Darlene Ross' Thanksgiving memories go back a good 80 years. Or maybe make that
80 good years.
You awake early Thursday morning to the tang of woodsmoke pervaded by the pungent aroma of turkey. Not just turkey, though. Stuffing. Mashed potatoes - real mashed potatoes. And sweet potatoes too. And cranberry relish and pies. Oh, the pies. Pumpkin, mincemeat, apple, cherry. All flaky and begging for a fork to dig into them.
Such are the Thanksgiving memories of Darlene Ross, 91, who has lived in the area pretty much her whole life, now living south of Superior. She lived at Lake Park until she was five then moved to a farm just across the border in Minnesota. It's there where her earliest Thanksgiving memories reside.
"We always had a family Thanksgiving," said Darlene. And that was a family of nine kids - spanning 20 years - and their parents. "We always had turkey and all the trimmings," Darlene added.
"All the trimmings" could also aptly describe the love her family had for one another. Oh, it was hard work, sure, especially during the Depression. But then they had each other.
On the farm they had their meat - steers and pigs along with dairy cattle. And then there was the garden. Their mammoth cookstove was fueled with oak and ash and kindled with cobs gleaned from the pig lot. It was the cookstove oven where Mother made magic happen.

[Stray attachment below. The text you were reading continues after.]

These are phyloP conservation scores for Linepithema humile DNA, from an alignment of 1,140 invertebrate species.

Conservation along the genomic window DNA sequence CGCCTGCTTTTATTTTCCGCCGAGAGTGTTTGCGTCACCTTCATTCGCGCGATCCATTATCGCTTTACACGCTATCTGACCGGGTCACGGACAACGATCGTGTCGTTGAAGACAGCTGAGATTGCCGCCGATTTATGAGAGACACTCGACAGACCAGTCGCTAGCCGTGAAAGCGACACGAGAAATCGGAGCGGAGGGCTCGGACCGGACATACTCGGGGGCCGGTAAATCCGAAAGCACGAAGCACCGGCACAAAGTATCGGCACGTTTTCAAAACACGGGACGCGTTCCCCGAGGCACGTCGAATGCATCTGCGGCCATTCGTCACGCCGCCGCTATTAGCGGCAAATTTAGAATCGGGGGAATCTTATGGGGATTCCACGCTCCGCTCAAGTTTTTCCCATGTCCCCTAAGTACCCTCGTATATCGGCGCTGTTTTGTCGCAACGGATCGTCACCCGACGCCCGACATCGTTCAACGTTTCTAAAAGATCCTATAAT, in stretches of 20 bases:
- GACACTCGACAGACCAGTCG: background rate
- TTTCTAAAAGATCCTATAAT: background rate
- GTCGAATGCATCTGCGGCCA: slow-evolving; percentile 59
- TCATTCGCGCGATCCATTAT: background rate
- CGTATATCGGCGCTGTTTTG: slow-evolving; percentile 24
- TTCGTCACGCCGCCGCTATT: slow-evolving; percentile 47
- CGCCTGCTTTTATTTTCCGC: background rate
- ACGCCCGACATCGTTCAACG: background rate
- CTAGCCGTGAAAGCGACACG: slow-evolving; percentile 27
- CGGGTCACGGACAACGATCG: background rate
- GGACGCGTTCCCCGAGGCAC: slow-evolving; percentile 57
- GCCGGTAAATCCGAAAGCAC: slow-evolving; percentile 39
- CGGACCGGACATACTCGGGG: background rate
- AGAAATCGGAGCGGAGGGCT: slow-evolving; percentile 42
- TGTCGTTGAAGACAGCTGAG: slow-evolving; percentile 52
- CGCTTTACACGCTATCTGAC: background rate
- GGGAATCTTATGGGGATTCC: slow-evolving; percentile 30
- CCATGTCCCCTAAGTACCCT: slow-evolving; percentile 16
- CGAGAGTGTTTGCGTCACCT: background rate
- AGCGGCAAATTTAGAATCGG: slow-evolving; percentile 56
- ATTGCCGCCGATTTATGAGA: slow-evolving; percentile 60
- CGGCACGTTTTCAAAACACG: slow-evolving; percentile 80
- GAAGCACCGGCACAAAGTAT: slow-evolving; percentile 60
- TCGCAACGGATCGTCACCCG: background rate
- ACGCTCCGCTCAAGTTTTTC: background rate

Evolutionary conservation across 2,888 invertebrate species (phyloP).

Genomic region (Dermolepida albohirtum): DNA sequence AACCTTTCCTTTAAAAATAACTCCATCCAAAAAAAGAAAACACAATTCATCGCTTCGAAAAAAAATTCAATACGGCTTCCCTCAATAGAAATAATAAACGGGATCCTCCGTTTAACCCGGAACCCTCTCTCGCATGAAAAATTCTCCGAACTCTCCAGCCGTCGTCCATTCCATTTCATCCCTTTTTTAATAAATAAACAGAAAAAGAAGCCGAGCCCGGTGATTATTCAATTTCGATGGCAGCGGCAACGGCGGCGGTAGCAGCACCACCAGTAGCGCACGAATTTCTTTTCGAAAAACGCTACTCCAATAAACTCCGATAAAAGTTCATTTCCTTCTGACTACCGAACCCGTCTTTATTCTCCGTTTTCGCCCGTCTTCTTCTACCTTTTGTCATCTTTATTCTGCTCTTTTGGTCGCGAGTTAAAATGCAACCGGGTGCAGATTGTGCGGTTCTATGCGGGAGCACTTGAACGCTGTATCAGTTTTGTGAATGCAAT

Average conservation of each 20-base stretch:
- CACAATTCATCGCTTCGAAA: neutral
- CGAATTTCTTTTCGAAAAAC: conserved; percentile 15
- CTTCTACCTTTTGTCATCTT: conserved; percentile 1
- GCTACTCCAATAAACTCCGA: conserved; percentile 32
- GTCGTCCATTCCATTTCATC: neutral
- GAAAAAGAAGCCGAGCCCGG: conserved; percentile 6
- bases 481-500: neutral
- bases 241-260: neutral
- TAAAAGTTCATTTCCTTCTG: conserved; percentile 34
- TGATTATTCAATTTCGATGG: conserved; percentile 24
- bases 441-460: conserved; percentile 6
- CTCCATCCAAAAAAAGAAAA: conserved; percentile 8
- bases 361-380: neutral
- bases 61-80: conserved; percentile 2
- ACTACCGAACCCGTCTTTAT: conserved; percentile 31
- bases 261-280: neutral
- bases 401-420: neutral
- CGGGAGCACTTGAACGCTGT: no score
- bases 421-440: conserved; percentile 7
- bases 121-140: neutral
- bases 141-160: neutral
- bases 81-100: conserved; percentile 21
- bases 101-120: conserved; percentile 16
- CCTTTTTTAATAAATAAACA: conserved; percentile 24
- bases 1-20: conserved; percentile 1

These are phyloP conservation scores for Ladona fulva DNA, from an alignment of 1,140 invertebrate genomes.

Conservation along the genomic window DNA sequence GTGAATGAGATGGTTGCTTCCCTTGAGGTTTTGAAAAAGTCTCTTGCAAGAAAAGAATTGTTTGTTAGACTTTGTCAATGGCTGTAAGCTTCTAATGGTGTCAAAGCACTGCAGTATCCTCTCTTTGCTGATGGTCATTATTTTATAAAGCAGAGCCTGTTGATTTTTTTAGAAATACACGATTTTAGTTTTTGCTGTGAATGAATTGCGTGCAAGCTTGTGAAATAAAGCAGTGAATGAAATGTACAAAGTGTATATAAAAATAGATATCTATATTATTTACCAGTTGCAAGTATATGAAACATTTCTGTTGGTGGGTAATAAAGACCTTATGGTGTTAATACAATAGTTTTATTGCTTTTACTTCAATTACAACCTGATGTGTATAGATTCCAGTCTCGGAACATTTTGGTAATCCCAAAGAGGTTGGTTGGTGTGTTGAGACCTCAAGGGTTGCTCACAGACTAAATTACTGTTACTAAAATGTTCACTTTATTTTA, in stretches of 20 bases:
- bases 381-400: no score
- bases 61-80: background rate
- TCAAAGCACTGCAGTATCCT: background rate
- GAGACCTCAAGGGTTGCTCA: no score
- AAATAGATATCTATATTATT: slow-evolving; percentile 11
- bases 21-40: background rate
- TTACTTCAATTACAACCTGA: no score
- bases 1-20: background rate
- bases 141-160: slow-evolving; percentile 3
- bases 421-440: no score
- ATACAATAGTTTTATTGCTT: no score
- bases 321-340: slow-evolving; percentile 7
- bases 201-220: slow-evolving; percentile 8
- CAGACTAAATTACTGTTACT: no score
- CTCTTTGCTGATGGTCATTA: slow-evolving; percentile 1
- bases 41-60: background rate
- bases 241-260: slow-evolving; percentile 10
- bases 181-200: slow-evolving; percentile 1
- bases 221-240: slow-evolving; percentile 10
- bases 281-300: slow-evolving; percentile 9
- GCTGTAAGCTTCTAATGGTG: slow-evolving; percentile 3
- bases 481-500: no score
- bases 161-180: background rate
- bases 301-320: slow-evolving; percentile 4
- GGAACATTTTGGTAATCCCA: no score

"It always smelled good when we cooked the turkey and the dressing," reflected Darlene. "I had a good homelife."
In a way, the farm insulated them somewhat from the depression. "We always had enough to eat," said Darlene, who helped plant the garden.
School was a mile and a half walk.
"It was good exercise for us. It didn't hurt us a bit," she said.
She went eight grades to country school, finding herself the only eighth grader when she was done. That was when it was time to move on to high school in Sioux Valley.
"We just survived the winter," Darlene remembered of the weather turning from the colors of fall to bare branches against snow.
For entertainment, they went to Spirit Lake Saturday nights. And come Christmastime, there were free movies.
So would she like to go back to the gool ol' days?
"Oh my no," Darlene said. "I would like to go back to my family, of course." I always had good memories of them. They all got along nice."
When Darlene's father passed away at 55, she was only 12 or 13 and a freshman in high school. That took some quick growing up then.
She did fine, though.
After all, there were nine others to help take care of each other.